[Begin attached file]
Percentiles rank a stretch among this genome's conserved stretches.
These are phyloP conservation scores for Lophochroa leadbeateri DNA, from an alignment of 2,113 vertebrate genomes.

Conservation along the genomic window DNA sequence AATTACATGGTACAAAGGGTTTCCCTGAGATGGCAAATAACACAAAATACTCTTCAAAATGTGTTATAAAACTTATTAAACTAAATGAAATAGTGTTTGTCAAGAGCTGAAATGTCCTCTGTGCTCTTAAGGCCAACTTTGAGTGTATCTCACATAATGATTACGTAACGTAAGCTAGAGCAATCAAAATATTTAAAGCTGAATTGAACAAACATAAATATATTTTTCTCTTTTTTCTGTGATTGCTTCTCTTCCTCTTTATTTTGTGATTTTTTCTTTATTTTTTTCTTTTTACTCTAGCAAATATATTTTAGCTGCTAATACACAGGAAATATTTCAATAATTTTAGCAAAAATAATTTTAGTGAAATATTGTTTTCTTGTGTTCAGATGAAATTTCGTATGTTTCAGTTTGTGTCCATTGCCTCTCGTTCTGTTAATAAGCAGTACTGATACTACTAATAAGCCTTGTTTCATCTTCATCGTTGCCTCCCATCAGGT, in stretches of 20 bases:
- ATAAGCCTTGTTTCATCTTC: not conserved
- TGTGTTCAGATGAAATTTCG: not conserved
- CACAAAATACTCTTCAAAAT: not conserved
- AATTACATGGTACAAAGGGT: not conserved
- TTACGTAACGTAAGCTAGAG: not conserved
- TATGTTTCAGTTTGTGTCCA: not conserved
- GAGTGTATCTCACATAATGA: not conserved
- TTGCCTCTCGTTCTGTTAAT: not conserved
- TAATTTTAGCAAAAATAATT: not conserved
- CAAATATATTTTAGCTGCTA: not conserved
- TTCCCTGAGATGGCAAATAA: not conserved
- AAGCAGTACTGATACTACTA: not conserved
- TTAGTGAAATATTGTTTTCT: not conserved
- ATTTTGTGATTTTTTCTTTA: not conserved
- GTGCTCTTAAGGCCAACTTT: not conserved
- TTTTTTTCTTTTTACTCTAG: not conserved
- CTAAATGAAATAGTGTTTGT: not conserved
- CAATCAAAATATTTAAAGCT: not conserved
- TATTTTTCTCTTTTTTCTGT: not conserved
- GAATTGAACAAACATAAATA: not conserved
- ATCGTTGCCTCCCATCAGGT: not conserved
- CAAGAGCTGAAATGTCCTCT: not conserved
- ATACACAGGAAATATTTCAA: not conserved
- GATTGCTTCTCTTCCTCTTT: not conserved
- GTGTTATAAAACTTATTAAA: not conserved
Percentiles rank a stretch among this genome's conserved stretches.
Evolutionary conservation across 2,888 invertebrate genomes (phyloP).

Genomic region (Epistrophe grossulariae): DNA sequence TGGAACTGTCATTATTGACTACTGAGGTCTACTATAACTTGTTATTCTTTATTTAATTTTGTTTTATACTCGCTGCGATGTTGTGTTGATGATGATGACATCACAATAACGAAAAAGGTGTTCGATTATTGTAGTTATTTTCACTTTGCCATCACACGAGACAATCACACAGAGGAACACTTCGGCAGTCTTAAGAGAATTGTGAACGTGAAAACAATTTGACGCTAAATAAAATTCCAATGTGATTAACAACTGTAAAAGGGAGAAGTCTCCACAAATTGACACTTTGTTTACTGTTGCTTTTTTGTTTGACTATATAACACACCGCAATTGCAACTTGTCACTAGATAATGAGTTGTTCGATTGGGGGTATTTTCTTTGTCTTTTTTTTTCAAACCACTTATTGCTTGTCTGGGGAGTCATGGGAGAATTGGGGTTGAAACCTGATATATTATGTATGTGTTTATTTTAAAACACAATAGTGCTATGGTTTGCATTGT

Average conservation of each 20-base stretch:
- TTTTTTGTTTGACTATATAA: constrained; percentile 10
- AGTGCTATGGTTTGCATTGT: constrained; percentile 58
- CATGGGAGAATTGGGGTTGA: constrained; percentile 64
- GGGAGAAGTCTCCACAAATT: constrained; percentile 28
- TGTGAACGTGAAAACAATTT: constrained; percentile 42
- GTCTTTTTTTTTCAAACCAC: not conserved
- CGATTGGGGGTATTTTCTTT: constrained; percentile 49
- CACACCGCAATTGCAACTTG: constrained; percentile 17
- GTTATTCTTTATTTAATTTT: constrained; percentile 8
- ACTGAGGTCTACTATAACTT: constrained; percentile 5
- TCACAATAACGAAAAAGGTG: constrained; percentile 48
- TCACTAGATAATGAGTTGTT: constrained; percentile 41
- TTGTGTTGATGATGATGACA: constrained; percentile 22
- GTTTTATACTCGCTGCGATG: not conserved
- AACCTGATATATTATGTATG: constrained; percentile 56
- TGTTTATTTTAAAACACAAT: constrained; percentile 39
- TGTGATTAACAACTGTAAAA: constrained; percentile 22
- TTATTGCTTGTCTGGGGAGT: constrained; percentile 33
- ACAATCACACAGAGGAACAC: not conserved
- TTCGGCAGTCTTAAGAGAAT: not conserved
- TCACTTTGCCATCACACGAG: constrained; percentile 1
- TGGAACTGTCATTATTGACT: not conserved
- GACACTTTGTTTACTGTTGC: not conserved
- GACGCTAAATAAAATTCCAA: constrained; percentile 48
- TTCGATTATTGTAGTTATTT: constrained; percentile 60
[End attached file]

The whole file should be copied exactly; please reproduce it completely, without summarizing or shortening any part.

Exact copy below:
Percentiles rank a stretch among this genome's conserved stretches.
These are phyloP conservation scores for Lophochroa leadbeateri DNA, from an alignment of 2,113 vertebrate genomes.

Conservation along the genomic window DNA sequence AATTACATGGTACAAAGGGTTTCCCTGAGATGGCAAATAACACAAAATACTCTTCAAAATGTGTTATAAAACTTATTAAACTAAATGAAATAGTGTTTGTCAAGAGCTGAAATGTCCTCTGTGCTCTTAAGGCCAACTTTGAGTGTATCTCACATAATGATTACGTAACGTAAGCTAGAGCAATCAAAATATTTAAAGCTGAATTGAACAAACATAAATATATTTTTCTCTTTTTTCTGTGATTGCTTCTCTTCCTCTTTATTTTGTGATTTTTTCTTTATTTTTTTCTTTTTACTCTAGCAAATATATTTTAGCTGCTAATACACAGGAAATATTTCAATAATTTTAGCAAAAATAATTTTAGTGAAATATTGTTTTCTTGTGTTCAGATGAAATTTCGTATGTTTCAGTTTGTGTCCATTGCCTCTCGTTCTGTTAATAAGCAGTACTGATACTACTAATAAGCCTTGTTTCATCTTCATCGTTGCCTCCCATCAGGT, in stretches of 20 bases:
- ATAAGCCTTGTTTCATCTTC: not conserved
- TGTGTTCAGATGAAATTTCG: not conserved
- CACAAAATACTCTTCAAAAT: not conserved
- AATTACATGGTACAAAGGGT: not conserved
- TTACGTAACGTAAGCTAGAG: not conserved
- TATGTTTCAGTTTGTGTCCA: not conserved
- GAGTGTATCTCACATAATGA: not conserved
- TTGCCTCTCGTTCTGTTAAT: not conserved
- TAATTTTAGCAAAAATAATT: not conserved
- CAAATATATTTTAGCTGCTA: not conserved
- TTCCCTGAGATGGCAAATAA: not conserved
- AAGCAGTACTGATACTACTA: not conserved
- TTAGTGAAATATTGTTTTCT: not conserved
- ATTTTGTGATTTTTTCTTTA: not conserved
- GTGCTCTTAAGGCCAACTTT: not conserved
- TTTTTTTCTTTTTACTCTAG: not conserved
- CTAAATGAAATAGTGTTTGT: not conserved
- CAATCAAAATATTTAAAGCT: not conserved
- TATTTTTCTCTTTTTTCTGT: not conserved
- GAATTGAACAAACATAAATA: not conserved
- ATCGTTGCCTCCCATCAGGT: not conserved
- CAAGAGCTGAAATGTCCTCT: not conserved
- ATACACAGGAAATATTTCAA: not conserved
- GATTGCTTCTCTTCCTCTTT: not conserved
- GTGTTATAAAACTTATTAAA: not conserved
Percentiles rank a stretch among this genome's conserved stretches.
Evolutionary conservation across 2,888 invertebrate genomes (phyloP).

Genomic region (Epistrophe grossulariae): DNA sequence TGGAACTGTCATTATTGACTACTGAGGTCTACTATAACTTGTTATTCTTTATTTAATTTTGTTTTATACTCGCTGCGATGTTGTGTTGATGATGATGACATCACAATAACGAAAAAGGTGTTCGATTATTGTAGTTATTTTCACTTTGCCATCACACGAGACAATCACACAGAGGAACACTTCGGCAGTCTTAAGAGAATTGTGAACGTGAAAACAATTTGACGCTAAATAAAATTCCAATGTGATTAACAACTGTAAAAGGGAGAAGTCTCCACAAATTGACACTTTGTTTACTGTTGCTTTTTTGTTTGACTATATAACACACCGCAATTGCAACTTGTCACTAGATAATGAGTTGTTCGATTGGGGGTATTTTCTTTGTCTTTTTTTTTCAAACCACTTATTGCTTGTCTGGGGAGTCATGGGAGAATTGGGGTTGAAACCTGATATATTATGTATGTGTTTATTTTAAAACACAATAGTGCTATGGTTTGCATTGT

Average conservation of each 20-base stretch:
- TTTTTTGTTTGACTATATAA: constrained; percentile 10
- AGTGCTATGGTTTGCATTGT: constrained; percentile 58
- CATGGGAGAATTGGGGTTGA: constrained; percentile 64
- GGGAGAAGTCTCCACAAATT: constrained; percentile 28
- TGTGAACGTGAAAACAATTT: constrained; percentile 42
- GTCTTTTTTTTTCAAACCAC: not conserved
- CGATTGGGGGTATTTTCTTT: constrained; percentile 49
- CACACCGCAATTGCAACTTG: constrained; percentile 17
- GTTATTCTTTATTTAATTTT: constrained; percentile 8
- ACTGAGGTCTACTATAACTT: constrained; percentile 5
- TCACAATAACGAAAAAGGTG: constrained; percentile 48
- TCACTAGATAATGAGTTGTT: constrained; percentile 41
- TTGTGTTGATGATGATGACA: constrained; percentile 22
- GTTTTATACTCGCTGCGATG: not conserved
- AACCTGATATATTATGTATG: constrained; percentile 56
- TGTTTATTTTAAAACACAAT: constrained; percentile 39
- TGTGATTAACAACTGTAAAA: constrained; percentile 22
- TTATTGCTTGTCTGGGGAGT: constrained; percentile 33
- ACAATCACACAGAGGAACAC: not conserved
- TTCGGCAGTCTTAAGAGAAT: not conserved
- TCACTTTGCCATCACACGAG: constrained; percentile 1
- TGGAACTGTCATTATTGACT: not conserved
- GACACTTTGTTTACTGTTGC: not conserved
- GACGCTAAATAAAATTCCAA: constrained; percentile 48
- TTCGATTATTGTAGTTATTT: constrained; percentile 60